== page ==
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So I've designed an HTML template to send out some emails on. The code is fine, everything looks great there, and it tests just fantastically. I was sending out putting my recipients in the BCC field, but I decided to make it a little more personal and open the file in Word and do an email merge.

The HTML file itself is 3.06kb and contains an img src to an absolute URL, which is about 125kb (a little large, I know, but it's very important). When I merge the file from Word 2010 -> Outlook 2010, the email size jumps to about 250kb. It's not much, I know, but I'm a gigantic nerd and I'm stuck thinking it should be about 5kb with MIME overhead.

Here's the file list on one of the test emails:

File Size  
image001.png 104366   
image002.gif 43   
MESSAGE 1259 
Mime.822 152575   
TEXT.htm 5712 

Since the img src is specified, I'm not sure why these are coming through. If this is an issue inherent to Outlook, I'd be happy to explore other options.

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3 Answers

up vote 2 down vote accepted
+50

HTML email is normally self-contained, so Word is probably including the images with each mail, therefore inflating their size, and transforming the HTML as necessary. The images are probably encoded in base64 format, which includes 6 bits per byte, therefore further inflating the email size.

I think (but am not sure) that Word may only do that with relative-addressed images. If the HTTP references to the images are converted to absolute, it may stop including them.

A further remark is that absolute-address images may not display on some mail clients. Even when displayed, if the link to the image contains parameters, these parameters are omitted when retrieving the image as an anti-spam measure.

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Understandable, but isn't it standard to link to images in an HTML email? I can't help but make the assumption that this would work normally in any other mailer (Constant Contact-esque programs) –  Nic Feb 28 '11 at 20:00
    
Well, consider that relative addressing does not exist for the email, since it has no base-document address. Therefore Word just has to convert relative addressing to something that will work, which is including the images inline. It is actually doing you a favor, by automatically correcting the error in your html. –  harrymc Feb 28 '11 at 20:24
    
I think it has that behavior for both absolute and relative. I created the template in NetBeans with absolute addresses in the img tag, then opened it in Word for the merge. I'm pulling my hair out with this, but I understand what you're saying. –  Nic Feb 28 '11 at 21:22
    
If Word is inlining images with absolute address, then this is a bug in Word. You might be able to force Word not to inline by inserting the image as a hyperlink field. If this doesn't work, then Word is simply not suitable for this job. –  harrymc Mar 1 '11 at 6:59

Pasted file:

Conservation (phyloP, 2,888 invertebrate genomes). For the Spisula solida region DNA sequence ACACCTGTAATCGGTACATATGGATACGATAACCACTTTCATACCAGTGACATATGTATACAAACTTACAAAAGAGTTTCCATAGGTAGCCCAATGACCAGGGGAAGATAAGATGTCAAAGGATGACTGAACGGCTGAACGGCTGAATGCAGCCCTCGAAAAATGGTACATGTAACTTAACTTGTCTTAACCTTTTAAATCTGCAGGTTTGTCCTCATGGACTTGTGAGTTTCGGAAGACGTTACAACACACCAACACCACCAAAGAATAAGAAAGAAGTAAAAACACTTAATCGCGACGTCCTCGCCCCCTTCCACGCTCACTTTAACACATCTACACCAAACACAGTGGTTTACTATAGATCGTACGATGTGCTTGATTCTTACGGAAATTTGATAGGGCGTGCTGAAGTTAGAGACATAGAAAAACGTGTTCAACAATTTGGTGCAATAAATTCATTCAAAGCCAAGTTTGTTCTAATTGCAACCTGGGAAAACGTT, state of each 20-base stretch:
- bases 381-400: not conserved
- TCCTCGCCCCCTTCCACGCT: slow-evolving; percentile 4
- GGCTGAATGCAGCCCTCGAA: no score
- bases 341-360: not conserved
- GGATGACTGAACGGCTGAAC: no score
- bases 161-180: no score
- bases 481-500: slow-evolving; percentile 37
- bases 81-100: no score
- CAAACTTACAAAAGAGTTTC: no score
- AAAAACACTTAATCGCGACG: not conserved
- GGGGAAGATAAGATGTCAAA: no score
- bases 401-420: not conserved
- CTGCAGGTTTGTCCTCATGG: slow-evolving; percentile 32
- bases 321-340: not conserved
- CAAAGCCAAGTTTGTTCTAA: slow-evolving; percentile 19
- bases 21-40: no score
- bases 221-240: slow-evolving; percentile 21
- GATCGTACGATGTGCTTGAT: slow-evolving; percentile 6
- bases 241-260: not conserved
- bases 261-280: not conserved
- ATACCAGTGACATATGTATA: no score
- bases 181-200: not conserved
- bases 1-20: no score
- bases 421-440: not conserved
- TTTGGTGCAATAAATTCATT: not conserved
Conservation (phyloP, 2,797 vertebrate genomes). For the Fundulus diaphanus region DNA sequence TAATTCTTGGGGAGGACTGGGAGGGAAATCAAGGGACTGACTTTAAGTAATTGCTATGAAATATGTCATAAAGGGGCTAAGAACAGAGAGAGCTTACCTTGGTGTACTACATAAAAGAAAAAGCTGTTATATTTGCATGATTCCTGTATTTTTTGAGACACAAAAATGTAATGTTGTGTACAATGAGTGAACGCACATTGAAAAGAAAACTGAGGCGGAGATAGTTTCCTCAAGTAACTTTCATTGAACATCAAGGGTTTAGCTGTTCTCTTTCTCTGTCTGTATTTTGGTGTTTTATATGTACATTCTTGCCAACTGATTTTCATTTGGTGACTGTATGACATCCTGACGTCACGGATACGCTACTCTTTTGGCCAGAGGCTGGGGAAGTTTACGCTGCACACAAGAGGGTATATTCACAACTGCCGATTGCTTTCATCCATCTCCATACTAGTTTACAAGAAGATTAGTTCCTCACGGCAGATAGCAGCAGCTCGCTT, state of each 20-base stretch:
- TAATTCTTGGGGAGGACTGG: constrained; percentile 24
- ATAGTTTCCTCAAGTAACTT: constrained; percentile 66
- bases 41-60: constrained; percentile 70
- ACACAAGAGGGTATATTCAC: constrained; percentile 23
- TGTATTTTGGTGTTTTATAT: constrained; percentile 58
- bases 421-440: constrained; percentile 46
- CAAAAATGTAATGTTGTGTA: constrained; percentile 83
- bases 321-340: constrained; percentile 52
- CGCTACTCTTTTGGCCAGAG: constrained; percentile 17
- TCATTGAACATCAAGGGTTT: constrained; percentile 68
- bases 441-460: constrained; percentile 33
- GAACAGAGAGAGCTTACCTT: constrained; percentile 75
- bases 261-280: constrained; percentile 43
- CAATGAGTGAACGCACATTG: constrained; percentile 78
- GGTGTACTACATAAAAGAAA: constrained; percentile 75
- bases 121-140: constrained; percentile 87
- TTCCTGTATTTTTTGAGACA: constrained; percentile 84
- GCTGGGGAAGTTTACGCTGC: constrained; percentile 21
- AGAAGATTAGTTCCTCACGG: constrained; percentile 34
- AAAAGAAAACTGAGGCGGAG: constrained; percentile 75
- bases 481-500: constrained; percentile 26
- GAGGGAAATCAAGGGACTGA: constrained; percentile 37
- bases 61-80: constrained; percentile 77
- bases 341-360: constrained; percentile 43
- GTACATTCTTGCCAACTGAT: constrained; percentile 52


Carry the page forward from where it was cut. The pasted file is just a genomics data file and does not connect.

@melee: Any news? –  harrymc Mar 5 '11 at 8:06
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I had the same issue with huge e-mail sizes when doing a mail merge from a Word 2010 document. The file size climbed from 150kb to 4Mb, which is obviously untenable when mail merging with a large number of recipients.

I found a workaround: save the source files as .doc (Word 2003 format) files, not .docx, or .xls (Excel 2003 format) instead of .xlsx. This makes the huge e-mail file size issue go away.

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I have noticed that Word and Excel documents I formerly had in the Office 97-2003 format become huge when saved in Office 2010 format. For example, I have a Word report with a lot of embedded enhanced metafiles that was 1.1 meg when produced in Word 97-2003 that grew to 86.5 meg in Word 2010. I prepared the report in exactly the same way, using the same exhibits and the only change was using Office 2010 instead of Office 97-2003 format. Obviously, this is a problem for storage and email purposes.

Scott

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This makes perfect sense. Word 2010 is stored as a .docx format, which is XML (very verbose). Word 97-2003 is stored as a binary format, which clearly would not be as large as a text only XML file. Also, since Word 2010 stores text, any embedded images have to be MIME-encoded to text instead of the smaller binary format (.EMF or .WMF). See for yourself - open a Word 2010 file in Notepad, and then open the same file saved as Word 97-2003 in Notepad. –  Ken White Feb 24 '11 at 19:06
    
Yeah - I understand that there's a new container, but how is that creating issues on a HTML mail merge? –  Nic Feb 24 '11 at 22:22
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